4. First of all, per capita is fine as a general way to adjust for scale. As a percentage of total taxes would be another one but the point is that Oregon has made a serious focus out of this industry and I would like to see that here.

    As for the Oregon business plan I am very familiar with it as I reviewed it for a client. I have blogged about it here.

  5. The UNB cleantech proposal involved a new researcher from Rice University who is a nanotechnology specialist. Will try to dig out some numbers and other details if I can.

  6. Excellent post, I haven’t read through all the winners, but ONE commonality is private sector funding. The NB proposal isn’t available, but certainly from the article it sounds very much like government money is the ‘seed money’ and if there are NO private sector funders the government is suspicious that within the five year framework it can be financially viable.

    Just for example, in 2007 when applications were sought, the London bid, which was aimed at ‘green energy’ like NB’s, had over 100 projects already underway.

    The Centres of Excellence is something that isn’t discussed much here, but really should be. The article is a little misleading since the ‘centres of excellence’ is a network thats been set up since 1989. So its likely the feds didn’t want this money to fund a NEW centre, since this particular funding is for commercialization.

    In the Centres of Excellence though I think we have at least some evidence of an anti maritime bias. Nova Scotia has six universities, a medical school, and they are also severely neglected. UNB has a presence in ‘insect pest management’ as well as, oddly enough, ‘molecular and interfacial dynamics’. Whether thats due to ONE professors work, one companies work, or a group of professors in an institute I don’t know.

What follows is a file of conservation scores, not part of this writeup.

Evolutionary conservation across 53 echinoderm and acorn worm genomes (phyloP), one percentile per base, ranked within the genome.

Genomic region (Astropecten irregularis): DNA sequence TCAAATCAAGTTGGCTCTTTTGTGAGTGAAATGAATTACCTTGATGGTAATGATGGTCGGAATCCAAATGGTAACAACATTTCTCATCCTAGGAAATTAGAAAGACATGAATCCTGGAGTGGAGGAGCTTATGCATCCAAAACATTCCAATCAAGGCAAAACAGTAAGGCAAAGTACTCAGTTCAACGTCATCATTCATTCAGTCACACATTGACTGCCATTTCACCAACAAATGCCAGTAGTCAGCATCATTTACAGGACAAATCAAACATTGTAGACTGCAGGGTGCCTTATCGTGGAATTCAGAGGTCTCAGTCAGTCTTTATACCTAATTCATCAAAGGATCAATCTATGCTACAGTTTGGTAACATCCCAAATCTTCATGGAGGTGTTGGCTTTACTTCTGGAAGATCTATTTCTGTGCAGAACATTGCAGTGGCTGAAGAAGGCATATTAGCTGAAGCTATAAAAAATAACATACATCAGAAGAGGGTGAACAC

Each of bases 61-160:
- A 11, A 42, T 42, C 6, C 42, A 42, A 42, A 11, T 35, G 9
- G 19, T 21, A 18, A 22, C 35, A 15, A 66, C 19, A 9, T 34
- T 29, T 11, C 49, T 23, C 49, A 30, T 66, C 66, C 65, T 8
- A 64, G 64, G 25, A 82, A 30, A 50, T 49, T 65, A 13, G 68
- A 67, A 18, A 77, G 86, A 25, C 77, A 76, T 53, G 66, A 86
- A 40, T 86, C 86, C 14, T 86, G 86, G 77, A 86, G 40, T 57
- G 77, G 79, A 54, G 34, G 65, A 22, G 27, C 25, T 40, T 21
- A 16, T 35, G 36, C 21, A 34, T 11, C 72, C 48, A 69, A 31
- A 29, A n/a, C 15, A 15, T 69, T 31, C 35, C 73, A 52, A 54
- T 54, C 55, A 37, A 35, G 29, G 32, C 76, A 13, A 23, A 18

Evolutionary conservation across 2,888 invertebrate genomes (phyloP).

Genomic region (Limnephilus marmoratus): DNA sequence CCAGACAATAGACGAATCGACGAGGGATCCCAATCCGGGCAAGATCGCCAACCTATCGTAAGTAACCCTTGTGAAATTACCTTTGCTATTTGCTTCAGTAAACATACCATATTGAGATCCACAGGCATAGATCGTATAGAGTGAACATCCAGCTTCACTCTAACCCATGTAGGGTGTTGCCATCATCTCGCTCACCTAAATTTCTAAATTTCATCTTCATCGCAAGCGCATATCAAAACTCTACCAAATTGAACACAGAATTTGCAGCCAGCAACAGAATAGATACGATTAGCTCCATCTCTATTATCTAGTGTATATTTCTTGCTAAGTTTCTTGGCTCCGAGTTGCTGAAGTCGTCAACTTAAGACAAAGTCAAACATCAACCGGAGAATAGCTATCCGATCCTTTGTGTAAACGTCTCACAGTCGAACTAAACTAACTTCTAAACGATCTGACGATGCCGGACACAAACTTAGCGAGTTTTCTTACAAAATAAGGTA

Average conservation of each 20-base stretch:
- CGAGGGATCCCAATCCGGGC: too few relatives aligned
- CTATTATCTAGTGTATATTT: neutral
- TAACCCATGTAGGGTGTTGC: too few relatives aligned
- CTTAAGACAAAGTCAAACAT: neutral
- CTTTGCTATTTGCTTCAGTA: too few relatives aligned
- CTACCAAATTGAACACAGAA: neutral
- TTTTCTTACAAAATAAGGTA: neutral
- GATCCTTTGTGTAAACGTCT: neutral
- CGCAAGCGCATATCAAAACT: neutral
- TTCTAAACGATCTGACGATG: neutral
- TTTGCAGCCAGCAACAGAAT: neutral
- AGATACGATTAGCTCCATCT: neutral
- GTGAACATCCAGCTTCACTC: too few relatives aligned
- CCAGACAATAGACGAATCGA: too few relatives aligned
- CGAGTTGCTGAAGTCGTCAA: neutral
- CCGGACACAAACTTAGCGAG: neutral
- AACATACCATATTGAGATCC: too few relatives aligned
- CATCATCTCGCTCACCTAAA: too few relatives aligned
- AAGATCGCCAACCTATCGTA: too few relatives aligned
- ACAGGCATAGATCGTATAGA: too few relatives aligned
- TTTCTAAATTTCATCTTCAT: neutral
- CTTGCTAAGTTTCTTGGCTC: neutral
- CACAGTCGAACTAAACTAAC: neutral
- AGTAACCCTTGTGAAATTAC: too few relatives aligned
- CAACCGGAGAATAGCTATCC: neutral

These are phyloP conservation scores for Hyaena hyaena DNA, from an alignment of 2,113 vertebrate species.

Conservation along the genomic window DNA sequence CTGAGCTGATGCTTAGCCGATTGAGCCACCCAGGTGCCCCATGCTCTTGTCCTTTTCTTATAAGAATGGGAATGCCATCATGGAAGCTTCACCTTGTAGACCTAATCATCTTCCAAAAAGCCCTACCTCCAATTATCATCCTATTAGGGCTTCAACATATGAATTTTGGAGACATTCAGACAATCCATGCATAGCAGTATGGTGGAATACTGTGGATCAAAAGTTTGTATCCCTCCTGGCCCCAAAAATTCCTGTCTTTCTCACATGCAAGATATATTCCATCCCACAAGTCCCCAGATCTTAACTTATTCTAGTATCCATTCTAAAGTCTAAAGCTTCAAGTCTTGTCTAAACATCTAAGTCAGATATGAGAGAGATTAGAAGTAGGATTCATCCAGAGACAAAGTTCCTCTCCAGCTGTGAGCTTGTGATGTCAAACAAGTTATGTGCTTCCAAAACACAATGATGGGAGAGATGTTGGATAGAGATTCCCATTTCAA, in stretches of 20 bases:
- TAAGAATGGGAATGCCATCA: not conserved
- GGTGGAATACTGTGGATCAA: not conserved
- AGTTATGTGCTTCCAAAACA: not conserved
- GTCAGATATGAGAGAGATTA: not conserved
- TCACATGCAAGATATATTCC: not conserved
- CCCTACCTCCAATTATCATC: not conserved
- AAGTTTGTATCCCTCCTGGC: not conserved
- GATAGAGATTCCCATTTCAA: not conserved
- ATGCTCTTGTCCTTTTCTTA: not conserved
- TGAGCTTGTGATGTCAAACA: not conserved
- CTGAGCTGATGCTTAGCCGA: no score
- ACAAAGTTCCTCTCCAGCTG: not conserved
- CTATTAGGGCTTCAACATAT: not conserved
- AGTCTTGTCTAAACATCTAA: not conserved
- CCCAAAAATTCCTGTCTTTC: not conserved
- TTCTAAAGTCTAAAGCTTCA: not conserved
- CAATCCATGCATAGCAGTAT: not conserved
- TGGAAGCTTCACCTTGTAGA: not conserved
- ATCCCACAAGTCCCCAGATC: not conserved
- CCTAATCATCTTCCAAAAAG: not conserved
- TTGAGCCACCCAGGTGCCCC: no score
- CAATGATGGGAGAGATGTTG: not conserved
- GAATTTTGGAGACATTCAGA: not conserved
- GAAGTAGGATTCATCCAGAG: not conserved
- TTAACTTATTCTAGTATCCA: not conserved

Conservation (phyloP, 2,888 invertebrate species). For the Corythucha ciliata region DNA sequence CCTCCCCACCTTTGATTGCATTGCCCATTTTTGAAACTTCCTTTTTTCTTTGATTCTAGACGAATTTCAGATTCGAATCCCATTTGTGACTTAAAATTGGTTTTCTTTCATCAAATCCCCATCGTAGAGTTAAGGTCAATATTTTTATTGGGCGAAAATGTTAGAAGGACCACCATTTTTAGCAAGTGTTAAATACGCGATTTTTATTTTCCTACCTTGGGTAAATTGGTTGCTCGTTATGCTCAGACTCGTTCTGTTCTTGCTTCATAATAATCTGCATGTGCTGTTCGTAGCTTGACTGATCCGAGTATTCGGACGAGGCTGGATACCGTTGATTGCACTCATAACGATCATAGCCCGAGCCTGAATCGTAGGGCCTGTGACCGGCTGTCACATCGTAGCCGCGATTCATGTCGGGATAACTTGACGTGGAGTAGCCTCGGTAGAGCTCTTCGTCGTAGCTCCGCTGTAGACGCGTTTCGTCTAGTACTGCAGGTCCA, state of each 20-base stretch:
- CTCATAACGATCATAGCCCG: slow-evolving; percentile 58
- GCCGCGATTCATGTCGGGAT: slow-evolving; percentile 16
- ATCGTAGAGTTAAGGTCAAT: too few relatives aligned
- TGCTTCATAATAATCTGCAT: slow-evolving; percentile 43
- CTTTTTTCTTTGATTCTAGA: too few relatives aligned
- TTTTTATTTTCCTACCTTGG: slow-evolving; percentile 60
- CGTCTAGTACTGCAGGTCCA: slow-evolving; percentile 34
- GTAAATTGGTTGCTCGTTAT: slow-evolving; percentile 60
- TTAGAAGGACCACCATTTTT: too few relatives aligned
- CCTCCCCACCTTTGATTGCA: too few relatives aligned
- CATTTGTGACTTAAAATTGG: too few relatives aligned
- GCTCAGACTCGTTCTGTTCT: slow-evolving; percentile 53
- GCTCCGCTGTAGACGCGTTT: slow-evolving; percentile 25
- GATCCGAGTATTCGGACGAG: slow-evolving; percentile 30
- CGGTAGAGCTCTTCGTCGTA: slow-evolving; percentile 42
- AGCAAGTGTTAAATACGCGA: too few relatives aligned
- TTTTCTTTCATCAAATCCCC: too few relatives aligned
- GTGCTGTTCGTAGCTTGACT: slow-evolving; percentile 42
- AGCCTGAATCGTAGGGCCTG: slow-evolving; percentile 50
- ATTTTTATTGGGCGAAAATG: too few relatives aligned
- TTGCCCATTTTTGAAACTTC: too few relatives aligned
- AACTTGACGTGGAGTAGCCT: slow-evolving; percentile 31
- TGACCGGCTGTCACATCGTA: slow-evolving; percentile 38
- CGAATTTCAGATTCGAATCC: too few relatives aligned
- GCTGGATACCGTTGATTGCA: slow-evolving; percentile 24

It’s worth noting that none of the 2009 recipients were from the atlantic provinces either. In fact,all recipients were from ontario and BC, one from Quebec. It seems that even individual professors can apply for this grant now.

    This is not an ‘excuse’ for the feds. I’m trying to find whether this NB group has received any other funding. What is clearly happening here is that the ‘centre of excellence’ is pigeon holing the maritimes into agriculture, fisheries, and forestry. And even those are usually overshadowed by other provinces. For example, there are 4 centres funded in one specific category, none are in the east, and there is a forestry one-but located in quebec. Many of the fisheries grants go to ontario, a province with barely any fishery (but lots of research).